Landis Avenue and Spring Road Neighborhood
By Mrs. Carrie Ellis Breck
It was Mr. Landis' old paper, the Vineland Rural, which induced my father, Stephen T. Ellis, and his older brother, Hazen Z. Ellis, together with a few other (Hodgen, Stafford, Hammond, Eastman are all I can remember the names of), who left the cold climate of Vermont to find homes in the milder Vineland.
Only my father, the Staffords and Hammonds, of Maiden, Vermont, remained long in Vineland, as did my Uncle Hazen, of Hyde Park, Vermont. These, I think, all came in 1862, though my father after staying one winter returned to his farm in Walden for the summer, and then sold out, bringing all our family in December, 1863, including my aged grandfather, Timothy Ellis, and wife. Father and uncle bought and built on Landis avenue, between Spring and Brewster Roads, opposite each other.
Mr. Stafford farmed a few years on Maple avenue, then called Post Road, and went back to Walden.
I think the Spring Road Schoolhouse was the first of the country schools to be built. It was roughly constructed for a summer school, rather open and with but one room. I remember as a child how we used to be frightened when some innocent snake (on learning bent, no doubt) would crawl up through the wide floor cracks and set the scholars jumping on seats for safety until he either took his departure or was killed by some one brave enough to do it. This building remained several years, when it was superseded by the two-room brick building, which still stands on the corner of Spring Road and Landis Avenue. The first building was sold to Charles R. Snell for a barn and placed on Chestnut Avenue. It was burned some years later. A Sunday school was early established in the school building, the Staffords, Dames and Ellises taking part. George Dame was the first superintendent, I think, and did much to establish Christian sentiment in those early days. The Dame homestead is now one of the Landis Avenue cottages on the east of the Training School grounds. The State Home for Women purchased another old landmark, the Butler home, where Charles Butler and his wife, Deborah, used to open their house for the young people's literary societies and seek to kindle in our minds a love for literature, debates and so forth.
Henry C. Work was one of the early settlers in this neighborhood. He owned for a short time a part of the farm which has been my own home for the greater part of my life since I married Mr. Breck.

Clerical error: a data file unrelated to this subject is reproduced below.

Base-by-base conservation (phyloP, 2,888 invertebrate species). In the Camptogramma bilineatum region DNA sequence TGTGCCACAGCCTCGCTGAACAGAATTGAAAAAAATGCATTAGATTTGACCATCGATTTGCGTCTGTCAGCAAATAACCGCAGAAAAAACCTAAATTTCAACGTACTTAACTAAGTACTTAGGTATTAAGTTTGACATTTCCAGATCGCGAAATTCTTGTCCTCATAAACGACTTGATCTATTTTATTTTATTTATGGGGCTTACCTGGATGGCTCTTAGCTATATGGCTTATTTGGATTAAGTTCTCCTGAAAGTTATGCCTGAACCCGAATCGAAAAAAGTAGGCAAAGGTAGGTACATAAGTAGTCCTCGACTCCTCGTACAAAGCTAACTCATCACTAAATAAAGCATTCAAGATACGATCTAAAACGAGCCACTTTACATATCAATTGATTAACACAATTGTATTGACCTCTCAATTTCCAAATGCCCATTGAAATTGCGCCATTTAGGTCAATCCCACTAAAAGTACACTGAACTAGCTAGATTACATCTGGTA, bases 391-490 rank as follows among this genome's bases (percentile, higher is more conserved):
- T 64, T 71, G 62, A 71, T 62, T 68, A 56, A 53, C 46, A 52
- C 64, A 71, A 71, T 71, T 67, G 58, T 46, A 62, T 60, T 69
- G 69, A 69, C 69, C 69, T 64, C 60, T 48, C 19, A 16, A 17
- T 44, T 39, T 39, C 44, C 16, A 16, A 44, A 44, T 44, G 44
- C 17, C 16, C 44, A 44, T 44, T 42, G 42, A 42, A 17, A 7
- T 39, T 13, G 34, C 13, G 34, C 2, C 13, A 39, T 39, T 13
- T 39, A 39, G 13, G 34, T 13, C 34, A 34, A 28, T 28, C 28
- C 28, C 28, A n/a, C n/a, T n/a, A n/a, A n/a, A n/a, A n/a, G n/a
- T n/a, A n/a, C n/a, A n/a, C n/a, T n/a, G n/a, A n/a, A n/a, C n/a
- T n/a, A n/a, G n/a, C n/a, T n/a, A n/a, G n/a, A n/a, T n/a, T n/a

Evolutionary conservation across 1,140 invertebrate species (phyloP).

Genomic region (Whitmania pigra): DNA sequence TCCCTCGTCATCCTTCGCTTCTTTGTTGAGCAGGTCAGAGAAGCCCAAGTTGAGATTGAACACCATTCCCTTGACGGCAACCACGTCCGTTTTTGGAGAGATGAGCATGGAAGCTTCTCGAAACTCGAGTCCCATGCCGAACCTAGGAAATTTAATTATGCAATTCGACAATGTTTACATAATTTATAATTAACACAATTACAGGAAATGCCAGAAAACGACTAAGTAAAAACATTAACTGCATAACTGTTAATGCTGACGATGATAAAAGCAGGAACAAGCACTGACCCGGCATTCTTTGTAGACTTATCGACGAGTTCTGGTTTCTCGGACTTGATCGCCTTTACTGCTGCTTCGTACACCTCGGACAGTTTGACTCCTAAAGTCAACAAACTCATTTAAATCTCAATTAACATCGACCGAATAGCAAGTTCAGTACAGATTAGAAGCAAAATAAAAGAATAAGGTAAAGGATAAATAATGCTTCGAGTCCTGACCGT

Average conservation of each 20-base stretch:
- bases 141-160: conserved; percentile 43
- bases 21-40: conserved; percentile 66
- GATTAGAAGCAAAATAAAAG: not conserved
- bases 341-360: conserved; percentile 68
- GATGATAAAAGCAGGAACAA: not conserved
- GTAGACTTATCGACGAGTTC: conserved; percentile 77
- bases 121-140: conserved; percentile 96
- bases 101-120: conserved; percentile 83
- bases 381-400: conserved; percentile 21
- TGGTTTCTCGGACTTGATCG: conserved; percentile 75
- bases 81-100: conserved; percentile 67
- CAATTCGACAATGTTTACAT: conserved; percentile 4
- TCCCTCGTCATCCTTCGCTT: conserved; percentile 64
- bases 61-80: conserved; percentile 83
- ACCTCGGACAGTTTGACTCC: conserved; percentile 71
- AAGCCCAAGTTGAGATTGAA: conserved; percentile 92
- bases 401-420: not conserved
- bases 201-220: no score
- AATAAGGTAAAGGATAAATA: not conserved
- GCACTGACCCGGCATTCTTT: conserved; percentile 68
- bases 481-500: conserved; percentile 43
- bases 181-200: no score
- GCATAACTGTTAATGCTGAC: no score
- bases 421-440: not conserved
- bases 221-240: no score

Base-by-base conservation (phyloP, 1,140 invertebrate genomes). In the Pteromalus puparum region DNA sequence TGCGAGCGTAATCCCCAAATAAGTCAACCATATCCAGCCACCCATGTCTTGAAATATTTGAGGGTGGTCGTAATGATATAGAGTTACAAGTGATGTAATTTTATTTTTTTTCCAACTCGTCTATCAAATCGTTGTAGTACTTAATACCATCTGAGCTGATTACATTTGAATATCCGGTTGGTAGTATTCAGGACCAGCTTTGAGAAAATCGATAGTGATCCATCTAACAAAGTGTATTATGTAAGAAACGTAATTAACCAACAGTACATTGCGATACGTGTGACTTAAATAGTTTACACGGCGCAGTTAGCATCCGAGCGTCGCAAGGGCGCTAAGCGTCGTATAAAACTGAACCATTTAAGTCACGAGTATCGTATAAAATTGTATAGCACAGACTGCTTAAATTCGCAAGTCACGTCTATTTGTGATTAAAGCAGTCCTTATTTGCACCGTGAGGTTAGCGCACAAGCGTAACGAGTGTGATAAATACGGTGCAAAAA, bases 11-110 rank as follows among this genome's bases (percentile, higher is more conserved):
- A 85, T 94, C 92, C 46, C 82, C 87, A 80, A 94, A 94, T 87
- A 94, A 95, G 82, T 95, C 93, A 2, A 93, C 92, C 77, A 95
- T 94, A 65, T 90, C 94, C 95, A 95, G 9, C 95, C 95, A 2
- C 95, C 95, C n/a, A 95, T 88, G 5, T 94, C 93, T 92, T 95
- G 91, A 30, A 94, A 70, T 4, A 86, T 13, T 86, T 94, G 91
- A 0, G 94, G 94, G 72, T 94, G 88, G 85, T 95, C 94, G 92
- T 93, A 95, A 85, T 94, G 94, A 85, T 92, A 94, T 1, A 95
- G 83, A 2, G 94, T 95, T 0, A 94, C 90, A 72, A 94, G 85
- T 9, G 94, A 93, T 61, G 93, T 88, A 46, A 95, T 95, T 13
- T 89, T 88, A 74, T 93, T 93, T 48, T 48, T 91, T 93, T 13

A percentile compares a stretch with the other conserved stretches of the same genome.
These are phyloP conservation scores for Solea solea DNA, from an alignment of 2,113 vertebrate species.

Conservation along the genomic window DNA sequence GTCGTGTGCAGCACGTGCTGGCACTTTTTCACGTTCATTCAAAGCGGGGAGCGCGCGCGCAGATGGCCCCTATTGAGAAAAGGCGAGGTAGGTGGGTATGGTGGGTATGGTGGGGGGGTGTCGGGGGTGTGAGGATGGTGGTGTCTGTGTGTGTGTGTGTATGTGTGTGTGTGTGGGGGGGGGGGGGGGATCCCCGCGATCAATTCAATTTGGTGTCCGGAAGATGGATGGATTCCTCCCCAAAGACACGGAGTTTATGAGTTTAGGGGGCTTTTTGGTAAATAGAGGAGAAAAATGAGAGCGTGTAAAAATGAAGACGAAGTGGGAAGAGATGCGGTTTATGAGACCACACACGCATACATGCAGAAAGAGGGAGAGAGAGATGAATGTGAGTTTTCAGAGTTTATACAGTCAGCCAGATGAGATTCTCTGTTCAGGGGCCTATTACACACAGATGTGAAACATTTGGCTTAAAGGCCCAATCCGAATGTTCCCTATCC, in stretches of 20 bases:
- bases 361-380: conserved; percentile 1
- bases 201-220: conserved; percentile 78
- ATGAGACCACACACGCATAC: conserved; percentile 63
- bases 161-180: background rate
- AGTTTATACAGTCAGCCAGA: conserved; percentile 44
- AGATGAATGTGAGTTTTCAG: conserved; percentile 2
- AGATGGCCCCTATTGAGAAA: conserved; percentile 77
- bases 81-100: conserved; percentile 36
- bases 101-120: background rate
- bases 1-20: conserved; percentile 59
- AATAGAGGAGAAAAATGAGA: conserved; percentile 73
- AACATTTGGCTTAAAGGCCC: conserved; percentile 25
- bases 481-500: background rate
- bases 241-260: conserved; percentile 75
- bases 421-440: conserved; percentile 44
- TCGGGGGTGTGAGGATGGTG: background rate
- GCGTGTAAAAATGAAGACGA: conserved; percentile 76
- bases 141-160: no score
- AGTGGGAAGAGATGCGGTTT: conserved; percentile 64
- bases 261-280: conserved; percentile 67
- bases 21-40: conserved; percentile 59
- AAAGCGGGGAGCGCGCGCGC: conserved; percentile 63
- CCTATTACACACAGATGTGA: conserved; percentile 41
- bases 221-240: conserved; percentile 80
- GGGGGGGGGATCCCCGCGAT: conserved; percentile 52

He is the same Work who was the author of "Grandfather's Clock," "Marching Through Georgia," "Nicodemus," and many other songs of the war time. I understood that he meant at one time to make a big thing in real estate, but failed in this, though he made a fortune in music.
The following are some of the people who formerly lived in this section:
Landis Avenue: Thorn, Byram, Whitman, Capt. Hiram Farrand, Walter Petty, Anthony, E. C. Wells, Watt, Tulon, John Maytrott, Swift, Burdette, Gibson, Shertoli, Craig, S. T. Ellis, H. Z. Ellis, Geo. Blaisdell, George Howe (Plaza Farm), Jesse Ames, S. C. Parker, James Corson, Hodgden, Henry C. Work, Luther Clark, Joel Crandall, Walter Wellman, Frank A. Breck, Isaac Newton, Major Galloway, Thomas Cook, Hunter, Alfred Clark, Adair, Dennery, Silkman, Calverley, Mitchell, Mather, Dodge (brother of Abigail Dodge, "Gail Hamilton"), Charles Boynton, George Ellis, Hadsell, Cunningham, Parkinson, Swift, Emerson, Charles Butler.
Spring Road: Charles Goodell, Henry Raisch, Elmer Bolles, Joshua Poole, James Sears, Riffenburg, Albert Ellis, Dennery, Monahan, Isaac Wilson, Andrew Wilson, McMahan (John, James, etc.).
Chestnut Avenue: N. C. Luce, Wiley, W. O. Smith, Van Keuren, Snell, Parsons, Richardson, Wm. Ellis, D. Rood, Dennery, Walter Ellis, Carey.
Brewster Road: O. O. Campbell, Rufus Shaver, Goodenough, Thomas Roberts, Jones, Tombleson.
Maple Avenue: Custer C. Stafford, Seth Olmstead, Barcus, Fish.